Use of the Cone of Uncertainty

The National Hurricane Center (NHC) issues several different products to convey the uncertainty in its tropical cyclone forecasts.  One of the most familiar products is the track forecast cone, sometimes called the “Cone of Uncertainty.”  According to the NHC, this track forecast cone depicts the probable track of the center of the tropical cyclone, and is formed by enclosing the area swept out by a set of circles along the forecast track at various time periods.  The size of each circle is set so that two-thirds of historical official forecast errors over the most-recent 5-year sample fall within the circle.  The circle radii defining the cones in 2009 for the Atlantic basin based on error distributions for 2004-8 are given in the table below.

Atlantic Track Forecast Cone Two-Thirds Probability Circles for 2009

Forecast Period                                  (hours)

Radii of 2/3 Probability Circle        (nautical miles)

12

36

24

62

36

89

48

111

72

167

96

230

120

302

It is important to note that the NHC’s Cone of Uncertainty is not an impact graphic.  It says nothing about the tropical cyclone’s wind distribution, size, storm surge, rainfall, or tornadoes.  It simply tells you the most likely area for the center of the tropical cyclone to be within the next five days.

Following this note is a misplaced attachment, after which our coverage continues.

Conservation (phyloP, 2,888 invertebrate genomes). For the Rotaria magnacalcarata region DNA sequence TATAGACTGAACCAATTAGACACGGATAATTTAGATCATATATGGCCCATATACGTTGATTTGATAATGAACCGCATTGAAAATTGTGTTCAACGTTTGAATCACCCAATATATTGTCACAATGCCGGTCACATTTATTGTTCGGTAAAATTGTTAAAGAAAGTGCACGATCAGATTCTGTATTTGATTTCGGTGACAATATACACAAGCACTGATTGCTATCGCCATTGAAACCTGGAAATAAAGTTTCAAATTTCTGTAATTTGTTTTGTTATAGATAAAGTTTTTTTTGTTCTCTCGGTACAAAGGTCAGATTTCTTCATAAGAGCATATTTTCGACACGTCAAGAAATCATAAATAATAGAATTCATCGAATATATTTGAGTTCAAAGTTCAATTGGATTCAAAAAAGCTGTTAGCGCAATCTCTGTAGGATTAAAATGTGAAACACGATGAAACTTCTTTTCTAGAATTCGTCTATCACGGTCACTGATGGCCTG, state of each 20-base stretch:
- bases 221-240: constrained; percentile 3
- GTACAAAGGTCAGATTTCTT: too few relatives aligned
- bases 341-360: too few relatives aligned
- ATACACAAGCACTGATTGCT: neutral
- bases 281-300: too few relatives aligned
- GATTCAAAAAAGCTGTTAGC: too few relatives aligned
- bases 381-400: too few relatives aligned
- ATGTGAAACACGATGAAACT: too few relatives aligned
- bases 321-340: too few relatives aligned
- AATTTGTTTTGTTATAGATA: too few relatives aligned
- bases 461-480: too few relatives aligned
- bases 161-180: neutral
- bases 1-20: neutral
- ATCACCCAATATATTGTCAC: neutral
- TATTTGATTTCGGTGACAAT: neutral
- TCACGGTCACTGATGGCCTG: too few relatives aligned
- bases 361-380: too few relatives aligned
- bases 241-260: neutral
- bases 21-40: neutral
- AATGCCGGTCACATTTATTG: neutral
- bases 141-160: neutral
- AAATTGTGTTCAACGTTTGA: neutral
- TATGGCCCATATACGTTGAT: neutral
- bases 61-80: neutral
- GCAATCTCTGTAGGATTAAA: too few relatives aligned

The cone graphic is often misused.  Note how large the circles are that form the cone at the longer time periods.  I know that the anxiety level really increases for some people once the cone moves over their location.  But the probability of experiencing the core of the tropical cyclone at the extended time periods is actually quite low for any given location.  The original intent was for people to simply start thinking about what they would do if the threat continues to increase when the cone first moves over your location at the five day time period.  That means that you need to keep up with the latest advisories.  As the tropical cyclone gets closer, you need to be able to implement your hurricane plan when told to do so by your local officials.

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